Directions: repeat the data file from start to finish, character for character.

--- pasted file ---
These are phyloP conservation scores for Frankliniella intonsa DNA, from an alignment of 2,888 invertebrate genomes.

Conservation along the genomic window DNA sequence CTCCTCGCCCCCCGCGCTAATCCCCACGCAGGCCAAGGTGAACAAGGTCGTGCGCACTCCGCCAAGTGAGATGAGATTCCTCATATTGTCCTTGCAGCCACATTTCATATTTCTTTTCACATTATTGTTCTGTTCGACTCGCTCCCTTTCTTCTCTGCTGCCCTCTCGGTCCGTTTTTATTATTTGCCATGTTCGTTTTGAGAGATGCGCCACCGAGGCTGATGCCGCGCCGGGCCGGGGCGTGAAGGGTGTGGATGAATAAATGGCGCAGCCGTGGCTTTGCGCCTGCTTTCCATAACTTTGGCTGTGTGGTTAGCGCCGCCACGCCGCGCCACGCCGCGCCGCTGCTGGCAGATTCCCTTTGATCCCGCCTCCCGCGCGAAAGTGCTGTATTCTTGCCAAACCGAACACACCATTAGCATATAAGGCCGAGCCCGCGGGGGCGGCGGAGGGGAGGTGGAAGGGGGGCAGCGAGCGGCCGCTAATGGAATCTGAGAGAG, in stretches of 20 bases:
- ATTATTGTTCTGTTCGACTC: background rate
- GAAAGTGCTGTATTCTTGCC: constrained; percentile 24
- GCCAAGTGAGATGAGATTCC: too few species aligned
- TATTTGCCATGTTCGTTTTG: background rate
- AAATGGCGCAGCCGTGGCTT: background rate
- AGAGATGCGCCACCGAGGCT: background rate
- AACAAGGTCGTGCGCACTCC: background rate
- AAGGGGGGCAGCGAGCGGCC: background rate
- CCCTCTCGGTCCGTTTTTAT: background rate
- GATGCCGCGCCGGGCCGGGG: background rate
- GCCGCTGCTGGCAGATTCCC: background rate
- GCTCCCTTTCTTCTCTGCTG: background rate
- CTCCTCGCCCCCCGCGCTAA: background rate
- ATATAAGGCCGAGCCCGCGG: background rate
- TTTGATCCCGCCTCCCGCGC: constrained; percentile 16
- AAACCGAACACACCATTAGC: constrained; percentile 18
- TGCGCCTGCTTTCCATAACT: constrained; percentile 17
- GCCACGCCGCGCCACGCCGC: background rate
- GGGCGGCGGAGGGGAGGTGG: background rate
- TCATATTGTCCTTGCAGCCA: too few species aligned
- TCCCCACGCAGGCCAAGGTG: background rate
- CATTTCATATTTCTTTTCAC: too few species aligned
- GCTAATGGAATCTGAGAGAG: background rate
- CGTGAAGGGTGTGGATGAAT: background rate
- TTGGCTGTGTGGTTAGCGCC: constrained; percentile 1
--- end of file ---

These are phyloP conservation scores for Frankliniella intonsa DNA, from an alignment of 2,888 invertebrate genomes.

Conservation along the genomic window DNA sequence CTCCTCGCCCCCCGCGCTAATCCCCACGCAGGCCAAGGTGAACAAGGTCGTGCGCACTCCGCCAAGTGAGATGAGATTCCTCATATTGTCCTTGCAGCCACATTTCATATTTCTTTTCACATTATTGTTCTGTTCGACTCGCTCCCTTTCTTCTCTGCTGCCCTCTCGGTCCGTTTTTATTATTTGCCATGTTCGTTTTGAGAGATGCGCCACCGAGGCTGATGCCGCGCCGGGCCGGGGCGTGAAGGGTGTGGATGAATAAATGGCGCAGCCGTGGCTTTGCGCCTGCTTTCCATAACTTTGGCTGTGTGGTTAGCGCCGCCACGCCGCGCCACGCCGCGCCGCTGCTGGCAGATTCCCTTTGATCCCGCCTCCCGCGCGAAAGTGCTGTATTCTTGCCAAACCGAACACACCATTAGCATATAAGGCCGAGCCCGCGGGGGCGGCGGAGGGGAGGTGGAAGGGGGGCAGCGAGCGGCCGCTAATGGAATCTGAGAGAG, in stretches of 20 bases:
- ATTATTGTTCTGTTCGACTC: background rate
- GAAAGTGCTGTATTCTTGCC: constrained; percentile 24
- GCCAAGTGAGATGAGATTCC: too few species aligned
- TATTTGCCATGTTCGTTTTG: background rate
- AAATGGCGCAGCCGTGGCTT: background rate
- AGAGATGCGCCACCGAGGCT: background rate
- AACAAGGTCGTGCGCACTCC: background rate
- AAGGGGGGCAGCGAGCGGCC: background rate
- CCCTCTCGGTCCGTTTTTAT: background rate
- GATGCCGCGCCGGGCCGGGG: background rate
- GCCGCTGCTGGCAGATTCCC: background rate
- GCTCCCTTTCTTCTCTGCTG: background rate
- CTCCTCGCCCCCCGCGCTAA: background rate
- ATATAAGGCCGAGCCCGCGG: background rate
- TTTGATCCCGCCTCCCGCGC: constrained; percentile 16
- AAACCGAACACACCATTAGC: constrained; percentile 18
- TGCGCCTGCTTTCCATAACT: constrained; percentile 17
- GCCACGCCGCGCCACGCCGC: background rate
- GGGCGGCGGAGGGGAGGTGG: background rate
- TCATATTGTCCTTGCAGCCA: too few species aligned
- TCCCCACGCAGGCCAAGGTG: background rate
- CATTTCATATTTCTTTTCAC: too few species aligned
- GCTAATGGAATCTGAGAGAG: background rate
- CGTGAAGGGTGTGGATGAAT: background rate
- TTGGCTGTGTGGTTAGCGCC: constrained; percentile 1